For P7 freeze-lesioned sections, 2 microgyric cell-count square frames (100 μm × 100 μm) were placed both medial and lateral to a pseudosulcus through the layer 2 of the microgyrus. As controls for E17.5 BrdU-positive cells, 2 identical frames were placed 500 μm from the microgyrus both medial and lateral of the superficial layer and 50 μm from the pia. As controls for E14.5 BrdU-positive cells, 2 cell-count frames were placed underneath those for the E17.5 BrdU-positive cells, with 50 μm between the frames. All the control frames were used as controls for GFP-positive cells. Cell densities were expressed as the average number of E14.5 BrdU-, E17.5 BrdU-, or GFP-positive cells per frame. Cells overlapping the borders of the frames were not included in the cell count.
For immunofluorescence of P4 freeze-lesioned sections, one cell-count square frame (50 μm × 50 μm) was set in the superficial layer of the lesioned cortex, and 2 cell-count frames were set in both the inner and outer rim, as well as in both medial and lateral of the surrounding layer, respectively, within 100 μm of the lesion border. Exofocal frames were placed both medial and lateral of the superficial layer, >200 µm from the lesion border and 50–100 μm from the pia. For quantification of BrdU/Cux1 and BrdU/Tbr1 double-positive cells, 3 cell-count square frames (50 μm × 50 μm) were randomly placed in the surrounding (medial, deeper, and lateral) layers within 100 μm of the lesion border. For both P4 and P7 preparations, the cell-count square frames were used as the samples and the numbers of cells within them were used for statistical analyses.
In Situ Hybridization
Total RNA was prepared from the mouse cerebral cortex with Isogene reagent (Nippon Gene, Tokyo, Japan). RNA (1 µg) was used for first-strand cDNA synthesis with SuperScript II RT (Invitrogen, Carlsbad, CA, USA) with random hexamers according to the manufacturer's instructions. Polymerase chain reaction (PCR) was performed using HotStarTaq (Qiagen, Hilden, Germany). The primer sequences were as follows (all 5′–3′): KCC2: forward, gatgaagaaggacctgacca; reverse, gccgtacattggactggttc; CXCL12: forward, ctgtagcctgacggaccaat; reverse, gtggcttcatggcaagattc; and CXCR4: forward, tcgagagcatcgtgcacaag; reverse, cacaggtcctgcctagacac. The PCR products were cloned into the pGEM-T easy vector (Promega, Madison, WI, USA) according to the manufacturer's instructions. The orientation of the insert was confirmed by restriction mapping. After linearization with the restriction enzymes NcoI and SalI, digoxigenin (DIG)-labeled antisense and sense cRNA probes were prepared by in vitro transcription using the DIG RNA Labeling Mix (Roche Diagnostics GmbH, Mannheim, Germany). For in situ hybridization, coronal brain sections of 16-µm thickness were prepared from FFL mice at different stages. All subsequent steps were performed at RT unless noted. Sections were fixed for 10 min in 4% PFA/0.1 M PB, washed, and treated for 15–20 min with proteinase K (10 µg/mL; Roche Diagnostics GmbH) at 37 °C. Tissue sections were fixed again in 4% PFA/0.1 M PB and treated with 0.25% acetic anhydride in 0.1 M triethanolamine for 10 min. After dehydration with ethanol, sections were incubated in hybridization buffer (50% formamide, 10% dextran sulfate, 1× Denhardt's reagent, 10 mM Tris–HCl [pH 8.0], 0.3 M NaCl, 1 mM ethylenediaminetetraacetic acid, 0.5% sodium dodecyl sulfate, and 500 µg/mL yeast tRNA) for 1 h and hybridized overnight at 56 °C in fresh hybridization buffer containing a DIG-labeled probe (1 µg/mL). Sections were subjected to sequential washes in 4×, 2×, 1×, 0.5×, and 0.05× saline-sodium citrate at 70 °C. Hybridized probe was detected using an alkaline phosphatase-conjugated anti-DIG antibody (1:1000; Roche Diagnostics GmbH) and visualized with nitro blue tetrazolium/5-bromo-4-chloro-3-indolyl phosphate (Roche Diagnostics GmbH).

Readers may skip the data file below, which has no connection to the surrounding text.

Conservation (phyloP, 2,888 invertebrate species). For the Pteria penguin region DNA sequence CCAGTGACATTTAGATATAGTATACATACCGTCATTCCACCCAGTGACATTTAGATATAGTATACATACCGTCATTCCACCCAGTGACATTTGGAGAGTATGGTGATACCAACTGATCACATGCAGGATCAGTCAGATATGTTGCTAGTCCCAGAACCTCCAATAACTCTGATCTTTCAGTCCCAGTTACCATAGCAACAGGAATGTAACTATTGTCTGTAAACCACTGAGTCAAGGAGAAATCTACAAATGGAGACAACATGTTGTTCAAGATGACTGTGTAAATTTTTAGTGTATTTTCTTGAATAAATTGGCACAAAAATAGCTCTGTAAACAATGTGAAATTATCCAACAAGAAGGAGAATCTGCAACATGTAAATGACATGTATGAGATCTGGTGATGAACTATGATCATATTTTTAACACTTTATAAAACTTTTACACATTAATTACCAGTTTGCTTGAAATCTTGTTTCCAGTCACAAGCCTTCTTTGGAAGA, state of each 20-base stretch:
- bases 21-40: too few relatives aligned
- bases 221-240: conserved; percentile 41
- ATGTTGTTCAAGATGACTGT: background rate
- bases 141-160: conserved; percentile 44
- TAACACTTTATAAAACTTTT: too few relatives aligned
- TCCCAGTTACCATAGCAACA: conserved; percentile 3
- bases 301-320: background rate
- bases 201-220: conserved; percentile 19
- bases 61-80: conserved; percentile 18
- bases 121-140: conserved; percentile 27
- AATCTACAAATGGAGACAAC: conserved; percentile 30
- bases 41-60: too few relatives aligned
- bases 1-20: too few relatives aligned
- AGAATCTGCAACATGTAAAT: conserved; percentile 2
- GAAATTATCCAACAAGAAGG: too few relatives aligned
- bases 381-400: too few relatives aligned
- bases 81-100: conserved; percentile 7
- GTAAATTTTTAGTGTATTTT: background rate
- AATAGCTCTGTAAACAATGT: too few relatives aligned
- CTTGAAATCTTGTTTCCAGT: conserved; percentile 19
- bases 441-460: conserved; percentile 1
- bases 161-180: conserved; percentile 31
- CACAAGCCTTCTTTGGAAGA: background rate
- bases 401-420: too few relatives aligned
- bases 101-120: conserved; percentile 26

Double Labeling With In Situ Hybridization and Immunohistochemistry
Following in situ hybridization histochemistry, sections were further processed to detect GFP or BrdU immunoreactivity. Sections were incubated with anti-heat-denatured GFP rabbit antibody (1 μg/mL; Nakamura et al. 2008) overnight at RT, or anti-BrdU antibody (1:400) overnight at 4 °C. Sections were further incubated with biotinylated anti-rabbit (1:100; Vector Laboratories, Burlingame, CA, USA) or anti-mouse IgG antibodies (1:100; Vector Laboratories) for 3 h at RT. After incubation at RT for 3 h with an avidin–biotinylated peroxidase complex (ABC-Elite Kit; Vector Laboratories), diluted 1:50 with 0.05 M phosphate-buffered saline (pH 7.4) containing 0.3% (v/v) Triton X-100, the bound peroxidase was developed by reaction with 0.02% (w/v) diaminobenzidine·4HCl and 0.01% (v/v) H2O2 in 50 mM Tris–HCl (pH 7.6).
Brain Slice Preparation